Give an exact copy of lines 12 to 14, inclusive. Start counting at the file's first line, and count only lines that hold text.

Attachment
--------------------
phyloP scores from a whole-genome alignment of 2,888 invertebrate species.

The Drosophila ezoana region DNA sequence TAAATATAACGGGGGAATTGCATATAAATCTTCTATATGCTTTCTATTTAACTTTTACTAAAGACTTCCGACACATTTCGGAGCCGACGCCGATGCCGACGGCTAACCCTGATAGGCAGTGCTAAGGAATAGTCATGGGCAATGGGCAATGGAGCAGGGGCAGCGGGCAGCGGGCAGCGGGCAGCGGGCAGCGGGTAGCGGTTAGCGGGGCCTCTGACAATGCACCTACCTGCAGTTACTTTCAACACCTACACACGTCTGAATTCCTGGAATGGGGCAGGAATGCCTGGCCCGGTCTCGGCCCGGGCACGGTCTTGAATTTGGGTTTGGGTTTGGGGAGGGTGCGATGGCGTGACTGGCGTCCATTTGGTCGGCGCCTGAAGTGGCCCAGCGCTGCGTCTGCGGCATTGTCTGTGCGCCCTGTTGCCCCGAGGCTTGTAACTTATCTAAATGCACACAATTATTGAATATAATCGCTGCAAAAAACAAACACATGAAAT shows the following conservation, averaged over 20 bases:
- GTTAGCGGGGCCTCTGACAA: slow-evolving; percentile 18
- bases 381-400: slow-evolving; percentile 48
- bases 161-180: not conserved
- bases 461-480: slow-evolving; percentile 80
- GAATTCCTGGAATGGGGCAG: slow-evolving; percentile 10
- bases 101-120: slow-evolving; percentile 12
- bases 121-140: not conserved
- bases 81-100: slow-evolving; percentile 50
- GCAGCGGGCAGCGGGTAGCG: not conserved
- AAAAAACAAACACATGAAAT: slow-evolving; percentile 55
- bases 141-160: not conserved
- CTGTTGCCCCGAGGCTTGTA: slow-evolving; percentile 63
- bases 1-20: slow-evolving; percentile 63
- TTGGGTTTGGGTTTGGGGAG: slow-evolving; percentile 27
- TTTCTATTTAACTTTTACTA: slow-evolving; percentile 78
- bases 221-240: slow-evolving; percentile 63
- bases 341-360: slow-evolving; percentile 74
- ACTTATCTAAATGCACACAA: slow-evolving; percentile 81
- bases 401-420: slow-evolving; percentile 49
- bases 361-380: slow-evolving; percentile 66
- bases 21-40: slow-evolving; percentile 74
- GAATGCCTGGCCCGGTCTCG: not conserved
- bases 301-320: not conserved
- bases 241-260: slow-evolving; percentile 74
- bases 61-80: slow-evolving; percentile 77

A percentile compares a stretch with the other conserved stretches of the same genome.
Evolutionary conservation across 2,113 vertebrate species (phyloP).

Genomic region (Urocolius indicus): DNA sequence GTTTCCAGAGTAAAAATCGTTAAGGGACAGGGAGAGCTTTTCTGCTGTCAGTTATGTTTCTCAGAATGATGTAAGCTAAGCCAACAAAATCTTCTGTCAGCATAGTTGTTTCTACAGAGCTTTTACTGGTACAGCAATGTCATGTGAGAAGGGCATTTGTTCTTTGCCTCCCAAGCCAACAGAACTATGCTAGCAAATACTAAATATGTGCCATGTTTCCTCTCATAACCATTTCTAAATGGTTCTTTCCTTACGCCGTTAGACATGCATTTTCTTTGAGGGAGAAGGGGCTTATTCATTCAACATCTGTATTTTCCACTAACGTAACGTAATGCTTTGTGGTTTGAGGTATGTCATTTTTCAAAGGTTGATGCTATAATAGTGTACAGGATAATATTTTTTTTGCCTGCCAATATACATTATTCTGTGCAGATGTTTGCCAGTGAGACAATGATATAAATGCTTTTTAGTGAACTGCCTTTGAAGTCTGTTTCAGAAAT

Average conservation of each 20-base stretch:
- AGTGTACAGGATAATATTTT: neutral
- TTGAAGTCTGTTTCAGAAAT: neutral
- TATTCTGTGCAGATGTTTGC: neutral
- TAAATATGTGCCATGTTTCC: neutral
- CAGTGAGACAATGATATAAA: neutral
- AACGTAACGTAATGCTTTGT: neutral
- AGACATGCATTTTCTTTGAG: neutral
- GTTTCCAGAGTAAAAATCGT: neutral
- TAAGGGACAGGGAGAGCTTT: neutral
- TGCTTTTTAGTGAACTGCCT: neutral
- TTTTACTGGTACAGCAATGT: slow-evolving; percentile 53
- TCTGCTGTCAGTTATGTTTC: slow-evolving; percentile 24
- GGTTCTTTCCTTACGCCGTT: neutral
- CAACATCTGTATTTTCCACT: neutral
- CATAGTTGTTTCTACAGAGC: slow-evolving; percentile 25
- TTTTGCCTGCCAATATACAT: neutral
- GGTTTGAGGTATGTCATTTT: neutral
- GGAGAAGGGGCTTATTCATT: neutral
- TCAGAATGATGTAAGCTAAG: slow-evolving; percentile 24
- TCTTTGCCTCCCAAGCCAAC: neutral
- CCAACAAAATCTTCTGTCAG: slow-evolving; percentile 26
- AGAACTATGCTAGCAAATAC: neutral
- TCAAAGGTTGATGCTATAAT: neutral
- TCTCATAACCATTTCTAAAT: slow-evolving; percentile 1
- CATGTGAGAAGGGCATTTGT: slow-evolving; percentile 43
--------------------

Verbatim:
- AAAAAACAAACACATGAAAT: slow-evolving; percentile 55
- bases 141-160: not conserved
- CTGTTGCCCCGAGGCTTGTA: slow-evolving; percentile 63